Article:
Support The Moscow Times!

Art Group's Giant Banner Labels Kremlin Opponents '5th Column'

The banner with the words "The fifth column, aliens among us", which hung from the Dom Knigi bookshop on Novy Arbat in Moscow, Russia.

A giant banner accusing five prominent Kremlin critics of betraying Russia was unfurled Friday from a building in Moscow.

Among those featured on the sign, which hung from the Dom Knigi bookshop on Novy Arbat, opposite the offices of liberal-leaning radio station Ekho Moskvy, were anti-corruption blogger Alexei Navalny, and opposition politicians Ilya Ponomaryov and Boris Nemtsov.

Musicians Andrei Makarevich and Yury Shevchuk also featured on the banner alongside two suit-wearing creatures with the same heads as the extraterrestrials from the 1979 sci-fi film "Alien."

Makarevich, from Soviet-era band Mashina Vremeni, and Shevchuk, leader of the DDT rock band, have both criticized Russia's annexation of the Black Sea Crimean peninsula via social media and personal blogs.

One of the creatures is holding a briefcase emblazoned with a white ribbon — a symbol synonymous with the 2011-2012 anti-Putin demonstrations in Moscow.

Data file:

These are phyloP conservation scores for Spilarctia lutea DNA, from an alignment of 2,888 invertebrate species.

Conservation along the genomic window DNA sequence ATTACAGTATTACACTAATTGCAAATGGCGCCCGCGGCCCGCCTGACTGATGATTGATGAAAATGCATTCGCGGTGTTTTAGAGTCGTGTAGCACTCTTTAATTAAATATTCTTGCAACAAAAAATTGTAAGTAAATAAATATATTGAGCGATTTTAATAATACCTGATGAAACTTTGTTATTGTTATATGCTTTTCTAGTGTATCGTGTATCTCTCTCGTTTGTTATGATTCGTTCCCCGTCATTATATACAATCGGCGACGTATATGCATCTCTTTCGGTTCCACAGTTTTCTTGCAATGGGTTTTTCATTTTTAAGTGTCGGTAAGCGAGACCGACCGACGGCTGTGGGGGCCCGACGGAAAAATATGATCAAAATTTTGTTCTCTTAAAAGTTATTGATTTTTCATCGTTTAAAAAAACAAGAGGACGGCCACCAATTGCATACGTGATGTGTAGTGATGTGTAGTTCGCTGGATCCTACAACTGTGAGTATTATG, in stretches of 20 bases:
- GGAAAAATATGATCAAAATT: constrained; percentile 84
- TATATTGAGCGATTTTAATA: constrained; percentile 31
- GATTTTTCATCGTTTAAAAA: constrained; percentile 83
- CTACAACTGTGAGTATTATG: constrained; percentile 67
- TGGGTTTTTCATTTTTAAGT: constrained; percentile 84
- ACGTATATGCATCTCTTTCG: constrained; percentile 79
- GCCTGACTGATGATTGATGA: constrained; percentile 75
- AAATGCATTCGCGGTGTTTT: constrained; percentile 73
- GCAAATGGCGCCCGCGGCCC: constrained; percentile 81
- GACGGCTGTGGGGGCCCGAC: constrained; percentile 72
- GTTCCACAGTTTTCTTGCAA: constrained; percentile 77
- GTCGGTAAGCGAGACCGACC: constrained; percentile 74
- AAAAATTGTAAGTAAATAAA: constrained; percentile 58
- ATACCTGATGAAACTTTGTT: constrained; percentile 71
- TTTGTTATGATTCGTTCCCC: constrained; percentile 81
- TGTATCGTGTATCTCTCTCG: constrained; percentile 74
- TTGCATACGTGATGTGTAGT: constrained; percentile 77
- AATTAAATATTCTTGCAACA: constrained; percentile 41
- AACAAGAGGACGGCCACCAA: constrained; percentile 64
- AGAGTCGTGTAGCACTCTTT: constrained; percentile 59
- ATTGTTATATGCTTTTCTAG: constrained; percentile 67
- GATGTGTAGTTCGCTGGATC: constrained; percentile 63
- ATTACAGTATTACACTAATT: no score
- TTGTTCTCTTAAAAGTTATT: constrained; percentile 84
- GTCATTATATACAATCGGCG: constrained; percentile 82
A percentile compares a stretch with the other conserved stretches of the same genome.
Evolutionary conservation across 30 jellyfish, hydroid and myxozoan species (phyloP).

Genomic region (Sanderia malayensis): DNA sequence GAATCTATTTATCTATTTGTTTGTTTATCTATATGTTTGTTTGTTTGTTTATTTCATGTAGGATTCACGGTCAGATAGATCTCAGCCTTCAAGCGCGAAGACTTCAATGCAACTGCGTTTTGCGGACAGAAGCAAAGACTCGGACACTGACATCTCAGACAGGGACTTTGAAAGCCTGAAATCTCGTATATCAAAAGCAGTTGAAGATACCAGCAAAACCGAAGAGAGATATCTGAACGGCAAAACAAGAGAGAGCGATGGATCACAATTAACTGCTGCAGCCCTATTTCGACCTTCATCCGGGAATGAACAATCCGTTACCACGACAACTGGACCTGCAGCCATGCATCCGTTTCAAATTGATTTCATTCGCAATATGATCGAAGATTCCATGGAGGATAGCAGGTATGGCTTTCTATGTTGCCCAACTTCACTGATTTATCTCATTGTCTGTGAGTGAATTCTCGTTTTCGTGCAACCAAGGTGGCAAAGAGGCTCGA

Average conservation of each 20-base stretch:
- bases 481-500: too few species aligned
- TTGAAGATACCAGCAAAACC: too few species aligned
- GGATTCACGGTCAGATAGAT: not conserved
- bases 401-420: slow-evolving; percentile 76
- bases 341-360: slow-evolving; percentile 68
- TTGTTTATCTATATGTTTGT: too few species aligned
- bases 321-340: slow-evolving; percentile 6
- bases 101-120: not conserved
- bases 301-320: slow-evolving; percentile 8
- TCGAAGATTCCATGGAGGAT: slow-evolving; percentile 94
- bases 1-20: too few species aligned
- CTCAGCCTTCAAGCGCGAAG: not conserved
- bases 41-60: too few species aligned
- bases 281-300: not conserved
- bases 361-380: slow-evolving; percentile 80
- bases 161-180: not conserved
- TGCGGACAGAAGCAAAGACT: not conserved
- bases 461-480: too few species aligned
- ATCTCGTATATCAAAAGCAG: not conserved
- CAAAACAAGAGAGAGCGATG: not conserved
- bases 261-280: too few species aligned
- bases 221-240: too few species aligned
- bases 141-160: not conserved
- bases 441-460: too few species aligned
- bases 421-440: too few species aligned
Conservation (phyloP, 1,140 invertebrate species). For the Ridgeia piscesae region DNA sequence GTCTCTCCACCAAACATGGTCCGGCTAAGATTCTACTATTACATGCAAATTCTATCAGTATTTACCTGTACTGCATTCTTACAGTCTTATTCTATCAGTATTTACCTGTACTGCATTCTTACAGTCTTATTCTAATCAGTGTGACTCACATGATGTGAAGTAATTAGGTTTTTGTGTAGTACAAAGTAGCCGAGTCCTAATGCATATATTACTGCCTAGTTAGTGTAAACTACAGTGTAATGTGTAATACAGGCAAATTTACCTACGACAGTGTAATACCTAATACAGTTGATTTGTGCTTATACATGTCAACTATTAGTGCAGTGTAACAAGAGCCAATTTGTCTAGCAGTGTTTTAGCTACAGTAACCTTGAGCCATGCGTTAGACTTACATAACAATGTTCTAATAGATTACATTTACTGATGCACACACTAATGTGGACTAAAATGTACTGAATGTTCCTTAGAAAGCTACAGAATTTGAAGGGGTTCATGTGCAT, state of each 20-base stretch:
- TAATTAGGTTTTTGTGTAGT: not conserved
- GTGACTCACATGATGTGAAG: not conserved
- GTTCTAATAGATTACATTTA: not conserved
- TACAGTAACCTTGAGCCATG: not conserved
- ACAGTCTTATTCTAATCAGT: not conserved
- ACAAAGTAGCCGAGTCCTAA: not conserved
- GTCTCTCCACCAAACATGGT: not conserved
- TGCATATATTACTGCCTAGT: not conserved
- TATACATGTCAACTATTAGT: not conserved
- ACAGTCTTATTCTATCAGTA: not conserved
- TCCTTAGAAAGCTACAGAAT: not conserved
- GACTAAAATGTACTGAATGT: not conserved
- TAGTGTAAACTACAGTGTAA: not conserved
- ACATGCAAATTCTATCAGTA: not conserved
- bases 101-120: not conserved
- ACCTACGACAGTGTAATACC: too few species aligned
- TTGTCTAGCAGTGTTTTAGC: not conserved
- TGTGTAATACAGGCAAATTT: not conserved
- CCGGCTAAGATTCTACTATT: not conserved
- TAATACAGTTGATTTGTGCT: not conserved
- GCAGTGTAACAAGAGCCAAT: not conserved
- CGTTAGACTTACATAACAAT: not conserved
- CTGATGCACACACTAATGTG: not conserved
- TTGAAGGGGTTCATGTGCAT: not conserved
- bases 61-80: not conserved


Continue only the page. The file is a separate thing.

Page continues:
The banner, which was soon removed, was printed with the words "The fifth column, aliens among us."

"There have been many films made and books written about how aliens secretly take over the Earth. … So far we haven't met any real aliens. However, the 'fifth column' of national traitors has unfortunately become an undeniable reality," said, an art collective that took responsibility for the banner, Ridus news agency reported.

Far from acting in the interests of Russia and its citizens, these so-called "aliens are serving the interests of a very different civilization," added the statement released by Glavplakat.

Glavplakat's website was inaccessible as of Friday afternoon.

Read more

Independent journalism isn’t dead. You can help keep it alive.

As the only remaining independent, English-language news source reporting from Russia, The Moscow Times plays a critical role in connecting Russia to the world.

Editorial decisions are made entirely by journalists in our newsroom, who adhere to the highest ethical standards. We fearlessly cover issues that are often considered off-limits or taboo in Russia, from domestic violence and LGBT issues to the climate crisis and a secretive nuclear blast that exposed unknowing doctors to radiation.

Please consider making a one-time donation — or better still a recurring donation — to The Moscow Times to help us continue producing vital, high-quality journalism about the world's largest country.